Catalogue of Artificial Intelligence Techniques
Categories: Inference and Reasoning , Theorem Proving
Author(s): Alan Smaill
While automated Theorem Proving aims to show automatically that a statement is derivable in a formal system, a proof editor is designed so that the user can construct derivations interactively, with the implementation taking care to ensure that the resultant derivation is correct. Proof editors are employed because theorem proving in most logics is difficult or impossible to automate fully. In practice, systems not only allow the user to invoke rules of inference individually but also allow for some automation, for example by incorporating decision procedures for some classes of problems, or by allowing chains of inference applications to be applied automatically. A procedure which applies an appropriate chain of inference rules to a given problem is often called a tactic. A proof editor, apart from maintaining the logical correctness of proofs, should ideally aid in operations such as instantiation of variables, recall of earlier proof states, recording of dependencies between proofs, and manipulation of partially specified proofs. The user may be aided by indication of possible `next steps' in the construction. Most proof editors are tailored to a particular logic, but there has recently been interest in proof editors that can be customised over a large range of logics.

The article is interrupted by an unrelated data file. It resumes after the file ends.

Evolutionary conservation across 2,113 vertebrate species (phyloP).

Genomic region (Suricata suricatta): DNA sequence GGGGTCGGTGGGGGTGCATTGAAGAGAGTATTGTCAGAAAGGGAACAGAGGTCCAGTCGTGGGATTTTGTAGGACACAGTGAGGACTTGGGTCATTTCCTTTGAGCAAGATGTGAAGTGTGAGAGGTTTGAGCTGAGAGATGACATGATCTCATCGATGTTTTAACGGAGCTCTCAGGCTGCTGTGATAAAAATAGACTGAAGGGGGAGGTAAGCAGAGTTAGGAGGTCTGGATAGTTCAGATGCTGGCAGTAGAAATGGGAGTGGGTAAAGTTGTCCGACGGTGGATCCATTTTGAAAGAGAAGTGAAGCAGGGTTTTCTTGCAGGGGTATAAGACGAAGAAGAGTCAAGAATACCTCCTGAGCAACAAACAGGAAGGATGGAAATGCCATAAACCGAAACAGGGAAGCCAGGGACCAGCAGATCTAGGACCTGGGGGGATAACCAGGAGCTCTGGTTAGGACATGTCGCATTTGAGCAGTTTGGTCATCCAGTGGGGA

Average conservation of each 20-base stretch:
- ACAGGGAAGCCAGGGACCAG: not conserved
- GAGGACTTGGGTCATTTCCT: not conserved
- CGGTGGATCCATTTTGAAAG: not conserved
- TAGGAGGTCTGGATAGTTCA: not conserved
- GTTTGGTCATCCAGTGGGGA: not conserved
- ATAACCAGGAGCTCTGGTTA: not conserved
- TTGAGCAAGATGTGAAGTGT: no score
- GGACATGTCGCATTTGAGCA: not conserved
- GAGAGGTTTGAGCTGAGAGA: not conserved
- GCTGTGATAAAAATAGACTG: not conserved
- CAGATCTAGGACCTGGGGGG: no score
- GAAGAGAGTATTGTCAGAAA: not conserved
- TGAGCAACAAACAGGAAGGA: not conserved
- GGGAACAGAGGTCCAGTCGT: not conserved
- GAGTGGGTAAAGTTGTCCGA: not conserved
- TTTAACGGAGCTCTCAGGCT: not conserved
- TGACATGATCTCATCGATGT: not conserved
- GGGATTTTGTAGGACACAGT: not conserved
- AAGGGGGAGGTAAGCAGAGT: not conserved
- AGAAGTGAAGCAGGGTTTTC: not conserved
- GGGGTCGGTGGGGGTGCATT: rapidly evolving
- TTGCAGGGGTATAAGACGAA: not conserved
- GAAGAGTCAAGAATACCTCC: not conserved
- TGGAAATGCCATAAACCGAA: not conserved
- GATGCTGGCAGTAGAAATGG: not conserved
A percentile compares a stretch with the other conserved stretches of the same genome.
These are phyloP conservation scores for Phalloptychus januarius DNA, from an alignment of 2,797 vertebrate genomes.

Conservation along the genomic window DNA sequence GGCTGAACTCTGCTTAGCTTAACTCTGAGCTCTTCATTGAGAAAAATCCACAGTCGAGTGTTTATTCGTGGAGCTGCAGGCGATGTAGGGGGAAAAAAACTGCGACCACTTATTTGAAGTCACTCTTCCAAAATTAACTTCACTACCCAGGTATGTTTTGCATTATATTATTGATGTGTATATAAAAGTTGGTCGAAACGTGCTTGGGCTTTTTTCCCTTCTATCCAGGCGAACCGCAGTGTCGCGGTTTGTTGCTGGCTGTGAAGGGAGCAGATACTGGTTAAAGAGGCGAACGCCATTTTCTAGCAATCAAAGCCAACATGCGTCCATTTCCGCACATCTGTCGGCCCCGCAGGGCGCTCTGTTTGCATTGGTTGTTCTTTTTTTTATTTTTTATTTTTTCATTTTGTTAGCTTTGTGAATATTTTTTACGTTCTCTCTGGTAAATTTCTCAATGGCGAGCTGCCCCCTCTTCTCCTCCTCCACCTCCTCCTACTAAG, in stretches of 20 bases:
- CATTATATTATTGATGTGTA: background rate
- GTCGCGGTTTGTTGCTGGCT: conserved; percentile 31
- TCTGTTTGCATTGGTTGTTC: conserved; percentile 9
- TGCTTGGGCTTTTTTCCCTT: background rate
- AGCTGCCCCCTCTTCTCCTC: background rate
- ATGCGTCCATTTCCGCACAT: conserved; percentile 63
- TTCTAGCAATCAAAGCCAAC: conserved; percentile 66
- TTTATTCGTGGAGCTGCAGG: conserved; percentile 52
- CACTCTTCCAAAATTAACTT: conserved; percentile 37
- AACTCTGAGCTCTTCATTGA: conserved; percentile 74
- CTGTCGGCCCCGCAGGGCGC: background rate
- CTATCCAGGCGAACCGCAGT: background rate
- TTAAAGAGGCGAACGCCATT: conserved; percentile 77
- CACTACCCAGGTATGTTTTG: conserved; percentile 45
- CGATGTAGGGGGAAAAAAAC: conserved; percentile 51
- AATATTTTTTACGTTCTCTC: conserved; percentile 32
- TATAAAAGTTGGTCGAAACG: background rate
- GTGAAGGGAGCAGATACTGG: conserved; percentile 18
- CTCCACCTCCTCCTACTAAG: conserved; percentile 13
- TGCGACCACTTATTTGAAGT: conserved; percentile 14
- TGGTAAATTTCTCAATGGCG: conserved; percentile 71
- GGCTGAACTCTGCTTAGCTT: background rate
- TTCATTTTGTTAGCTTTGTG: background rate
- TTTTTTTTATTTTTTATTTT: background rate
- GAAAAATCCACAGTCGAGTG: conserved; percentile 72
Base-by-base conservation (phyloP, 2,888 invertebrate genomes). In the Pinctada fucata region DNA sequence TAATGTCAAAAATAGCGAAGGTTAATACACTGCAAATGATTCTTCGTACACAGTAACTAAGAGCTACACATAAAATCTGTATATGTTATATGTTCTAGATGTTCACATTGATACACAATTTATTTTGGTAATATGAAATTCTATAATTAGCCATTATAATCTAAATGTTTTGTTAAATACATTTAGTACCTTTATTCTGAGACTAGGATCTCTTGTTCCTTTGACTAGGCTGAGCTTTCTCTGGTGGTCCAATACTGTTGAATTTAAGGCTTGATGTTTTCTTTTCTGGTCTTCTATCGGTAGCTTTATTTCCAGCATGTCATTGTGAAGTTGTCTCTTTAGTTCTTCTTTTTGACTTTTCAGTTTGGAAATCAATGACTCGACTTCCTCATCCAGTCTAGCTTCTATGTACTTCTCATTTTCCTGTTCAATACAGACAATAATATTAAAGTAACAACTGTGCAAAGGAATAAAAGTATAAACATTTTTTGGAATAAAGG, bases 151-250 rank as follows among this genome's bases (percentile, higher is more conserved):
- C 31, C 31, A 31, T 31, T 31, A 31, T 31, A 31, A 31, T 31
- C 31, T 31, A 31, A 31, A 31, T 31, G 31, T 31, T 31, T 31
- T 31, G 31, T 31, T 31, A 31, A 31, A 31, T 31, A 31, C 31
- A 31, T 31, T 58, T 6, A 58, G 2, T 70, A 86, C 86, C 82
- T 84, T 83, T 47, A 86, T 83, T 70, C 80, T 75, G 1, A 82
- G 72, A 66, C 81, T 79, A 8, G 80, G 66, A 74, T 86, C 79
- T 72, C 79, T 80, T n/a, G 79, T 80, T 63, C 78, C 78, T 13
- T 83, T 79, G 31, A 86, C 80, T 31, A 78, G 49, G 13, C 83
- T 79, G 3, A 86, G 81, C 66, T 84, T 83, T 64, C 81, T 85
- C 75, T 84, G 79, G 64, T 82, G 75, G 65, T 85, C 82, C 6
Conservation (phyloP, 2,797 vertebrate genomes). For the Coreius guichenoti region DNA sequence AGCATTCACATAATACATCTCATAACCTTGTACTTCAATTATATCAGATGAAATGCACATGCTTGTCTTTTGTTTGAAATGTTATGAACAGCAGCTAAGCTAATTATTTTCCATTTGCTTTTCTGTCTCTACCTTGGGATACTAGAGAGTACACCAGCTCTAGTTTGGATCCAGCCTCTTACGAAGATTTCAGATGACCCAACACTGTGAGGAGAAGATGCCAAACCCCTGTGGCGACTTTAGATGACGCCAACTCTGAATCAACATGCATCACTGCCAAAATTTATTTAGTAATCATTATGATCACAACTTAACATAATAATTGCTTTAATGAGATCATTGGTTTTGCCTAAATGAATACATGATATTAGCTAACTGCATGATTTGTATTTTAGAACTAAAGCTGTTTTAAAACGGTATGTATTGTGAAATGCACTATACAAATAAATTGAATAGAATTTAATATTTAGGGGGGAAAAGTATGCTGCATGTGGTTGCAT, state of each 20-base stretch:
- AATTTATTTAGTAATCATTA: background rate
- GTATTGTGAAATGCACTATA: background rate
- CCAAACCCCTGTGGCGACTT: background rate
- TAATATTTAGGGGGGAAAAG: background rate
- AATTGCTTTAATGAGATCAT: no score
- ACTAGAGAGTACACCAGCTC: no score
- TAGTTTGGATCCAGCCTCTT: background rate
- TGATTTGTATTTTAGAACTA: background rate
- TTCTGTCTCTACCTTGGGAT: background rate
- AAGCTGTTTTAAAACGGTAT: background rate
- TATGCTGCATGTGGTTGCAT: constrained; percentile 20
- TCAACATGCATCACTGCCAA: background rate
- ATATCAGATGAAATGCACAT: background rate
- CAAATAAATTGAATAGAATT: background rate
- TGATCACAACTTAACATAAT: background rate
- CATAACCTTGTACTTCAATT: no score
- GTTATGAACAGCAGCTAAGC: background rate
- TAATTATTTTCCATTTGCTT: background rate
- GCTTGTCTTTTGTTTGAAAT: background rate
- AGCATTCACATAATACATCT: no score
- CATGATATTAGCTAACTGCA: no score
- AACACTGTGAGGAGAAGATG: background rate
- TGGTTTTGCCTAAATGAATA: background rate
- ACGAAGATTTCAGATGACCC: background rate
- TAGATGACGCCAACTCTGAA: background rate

- Huet, G. and Plotkin, G.D., Logical Frameworks
, Cambridge University Press, Cambridge, England, 1991.